Circumstances surrounding the pandemic have many wondering: who paid July 1st rent?
As we enter the fourth month since COVID-19 struck, the threat of a resurgent pandemic, strain on the rental housing market, various legislative measures, and uncertain economic conditions have created uncertainty about residents’ ability to pay rent.
While June showed promising signs of a return to normalcy and economic recovery, July has brought less optimism. Some businesses are being forced to shutter again, the unemployment rate is still at an historically high level, legislators are reimplementing stay-at-home orders, federal benefits end later this month, emergency funding is largely depleted, and eviction moratoriums continue to expire.
We’ve been tracking rent payment behavior against the backdrop of the coronavirus pandemic to gauge how America’s renters are holding up. Initially, June rent payments leveled off by mid-month alongside a pickup in leasing activity. Class C rent payments remained low overall but stabilized—likely due to the reopening of businesses and a lift in employment. Although uncertainty remains around key assistance programs such as bolstered federal unemployment benefits and comprehensive rent assistance, first-day July rent payment behavior has proven to hold steady for now.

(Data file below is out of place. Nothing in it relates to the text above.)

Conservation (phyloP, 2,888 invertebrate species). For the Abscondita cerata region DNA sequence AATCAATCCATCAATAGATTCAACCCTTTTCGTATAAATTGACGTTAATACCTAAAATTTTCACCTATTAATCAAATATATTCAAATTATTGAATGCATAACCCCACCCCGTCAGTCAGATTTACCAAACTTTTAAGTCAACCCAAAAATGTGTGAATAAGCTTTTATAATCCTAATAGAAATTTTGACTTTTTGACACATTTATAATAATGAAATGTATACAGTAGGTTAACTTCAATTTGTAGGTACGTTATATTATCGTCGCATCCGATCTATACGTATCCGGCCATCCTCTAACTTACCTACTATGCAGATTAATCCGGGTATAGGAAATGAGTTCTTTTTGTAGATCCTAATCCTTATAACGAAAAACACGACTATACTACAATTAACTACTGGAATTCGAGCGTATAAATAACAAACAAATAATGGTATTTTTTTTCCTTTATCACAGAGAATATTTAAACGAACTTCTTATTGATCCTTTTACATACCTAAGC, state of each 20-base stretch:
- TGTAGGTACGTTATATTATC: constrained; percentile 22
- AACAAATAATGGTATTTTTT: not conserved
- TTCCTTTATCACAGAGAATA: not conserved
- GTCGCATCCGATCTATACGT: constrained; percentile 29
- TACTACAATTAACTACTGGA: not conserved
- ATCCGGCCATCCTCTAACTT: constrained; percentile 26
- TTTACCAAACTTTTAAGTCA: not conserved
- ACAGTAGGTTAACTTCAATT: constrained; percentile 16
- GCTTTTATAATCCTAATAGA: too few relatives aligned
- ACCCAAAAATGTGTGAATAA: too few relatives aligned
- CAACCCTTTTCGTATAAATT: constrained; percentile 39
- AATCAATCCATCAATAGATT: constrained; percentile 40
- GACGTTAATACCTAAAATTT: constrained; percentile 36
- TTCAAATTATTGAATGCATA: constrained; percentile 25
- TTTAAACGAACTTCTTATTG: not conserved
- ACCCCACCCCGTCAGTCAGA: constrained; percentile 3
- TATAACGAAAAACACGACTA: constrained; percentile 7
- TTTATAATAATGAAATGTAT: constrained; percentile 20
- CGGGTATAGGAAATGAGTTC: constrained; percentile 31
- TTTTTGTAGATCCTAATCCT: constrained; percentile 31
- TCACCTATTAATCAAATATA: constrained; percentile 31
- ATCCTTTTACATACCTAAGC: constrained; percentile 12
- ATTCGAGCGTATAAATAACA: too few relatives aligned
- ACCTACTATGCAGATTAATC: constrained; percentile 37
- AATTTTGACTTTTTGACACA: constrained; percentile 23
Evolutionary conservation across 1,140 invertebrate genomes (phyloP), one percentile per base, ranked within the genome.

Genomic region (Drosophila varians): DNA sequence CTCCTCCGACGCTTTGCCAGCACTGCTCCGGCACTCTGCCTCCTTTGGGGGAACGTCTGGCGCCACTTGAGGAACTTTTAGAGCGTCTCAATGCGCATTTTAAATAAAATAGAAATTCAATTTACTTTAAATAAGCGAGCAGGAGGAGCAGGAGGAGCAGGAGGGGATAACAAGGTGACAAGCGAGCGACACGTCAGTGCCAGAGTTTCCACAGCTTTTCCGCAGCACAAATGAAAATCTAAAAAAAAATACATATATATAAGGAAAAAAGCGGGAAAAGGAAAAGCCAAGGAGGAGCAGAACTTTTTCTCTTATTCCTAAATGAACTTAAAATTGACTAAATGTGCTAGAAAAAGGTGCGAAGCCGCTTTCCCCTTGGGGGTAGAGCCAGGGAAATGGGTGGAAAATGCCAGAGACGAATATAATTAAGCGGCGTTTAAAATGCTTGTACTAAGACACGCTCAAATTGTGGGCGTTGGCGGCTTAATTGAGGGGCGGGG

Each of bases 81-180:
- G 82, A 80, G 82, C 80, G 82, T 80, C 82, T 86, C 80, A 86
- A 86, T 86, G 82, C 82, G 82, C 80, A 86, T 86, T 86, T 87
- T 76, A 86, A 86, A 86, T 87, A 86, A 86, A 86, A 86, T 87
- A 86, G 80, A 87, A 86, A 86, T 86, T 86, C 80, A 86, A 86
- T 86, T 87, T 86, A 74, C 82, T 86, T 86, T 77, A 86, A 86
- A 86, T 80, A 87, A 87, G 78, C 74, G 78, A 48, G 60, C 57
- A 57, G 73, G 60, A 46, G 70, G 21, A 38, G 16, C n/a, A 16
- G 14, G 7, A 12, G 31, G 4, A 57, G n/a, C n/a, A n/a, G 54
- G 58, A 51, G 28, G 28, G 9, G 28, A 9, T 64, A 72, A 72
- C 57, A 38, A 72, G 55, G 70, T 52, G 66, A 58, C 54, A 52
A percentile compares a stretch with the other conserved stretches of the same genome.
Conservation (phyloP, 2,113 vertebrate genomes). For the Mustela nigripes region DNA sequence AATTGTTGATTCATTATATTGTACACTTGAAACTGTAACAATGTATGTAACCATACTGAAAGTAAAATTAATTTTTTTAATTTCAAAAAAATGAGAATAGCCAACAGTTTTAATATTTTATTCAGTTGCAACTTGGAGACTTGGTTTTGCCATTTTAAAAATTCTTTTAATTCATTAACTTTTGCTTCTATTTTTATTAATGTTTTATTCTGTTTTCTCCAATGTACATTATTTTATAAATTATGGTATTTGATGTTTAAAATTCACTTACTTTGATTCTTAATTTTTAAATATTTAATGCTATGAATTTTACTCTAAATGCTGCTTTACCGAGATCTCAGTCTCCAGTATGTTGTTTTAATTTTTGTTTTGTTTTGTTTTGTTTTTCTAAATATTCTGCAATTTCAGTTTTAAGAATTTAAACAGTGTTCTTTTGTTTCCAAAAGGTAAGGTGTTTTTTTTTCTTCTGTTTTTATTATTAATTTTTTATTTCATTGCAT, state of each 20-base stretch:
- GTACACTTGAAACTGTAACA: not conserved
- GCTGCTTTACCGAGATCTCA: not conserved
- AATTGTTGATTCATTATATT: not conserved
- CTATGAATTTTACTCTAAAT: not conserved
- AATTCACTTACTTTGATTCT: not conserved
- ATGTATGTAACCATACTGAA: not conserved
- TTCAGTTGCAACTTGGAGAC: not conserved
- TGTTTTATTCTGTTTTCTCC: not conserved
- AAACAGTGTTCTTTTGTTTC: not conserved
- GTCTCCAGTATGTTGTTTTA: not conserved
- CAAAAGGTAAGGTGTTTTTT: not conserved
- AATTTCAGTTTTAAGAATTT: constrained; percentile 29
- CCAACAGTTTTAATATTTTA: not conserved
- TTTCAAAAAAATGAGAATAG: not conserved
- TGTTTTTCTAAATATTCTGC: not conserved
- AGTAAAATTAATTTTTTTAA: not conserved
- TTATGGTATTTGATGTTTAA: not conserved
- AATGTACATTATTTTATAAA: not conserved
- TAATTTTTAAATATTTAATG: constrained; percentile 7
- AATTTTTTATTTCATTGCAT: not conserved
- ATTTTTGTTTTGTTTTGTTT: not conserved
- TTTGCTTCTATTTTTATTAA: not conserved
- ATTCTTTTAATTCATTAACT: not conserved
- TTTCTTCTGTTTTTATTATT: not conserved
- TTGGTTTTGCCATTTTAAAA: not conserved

The US appeared to be in recovery mode in June, with the unemployment rate slowing from 13% in May to 11% in June and coronavirus restrictions lightening up. June rent payments also rebounded toward the end of the month. In addition, July 1 rent payments have kept in line with the pre-COVID average at 18%. Bolstered unemployment benefits and a boost in economic activity are likely contributing factors to enabling residents to pay July rent.
But with federal benefits set to expire at the end of July, it’s probable that we’ll see negative movement after they run out. It’s increasingly critical that residents have access to federal and state funding to maintain financial stability—including the ability to pay rent.
Unemployment continues to be a primary stressor, but renters have largely prioritized paying rent. That said, renters continue to show strong interest in rent assistance—searches in “rent assistance” more than doubled in May and have continued to hold above the normal range, again suggesting concerns about rent affordability.
The steady interest in rent assistance also coincides with an uptick in searches around federal benefits heading into July—the month in which benefits will expire along with many eviction moratoriums.
This further stresses the importance of protecting the stability of the rental housing industry by providing emergency rent assistance.
Last month, rent payments at Class C properties showed signs of financial strain. Typically working class residents, these renters were affected early on by the influx of service industry lay-offs. However, with many businesses reopening in June, it appears Class C has made somewhat of a recovery.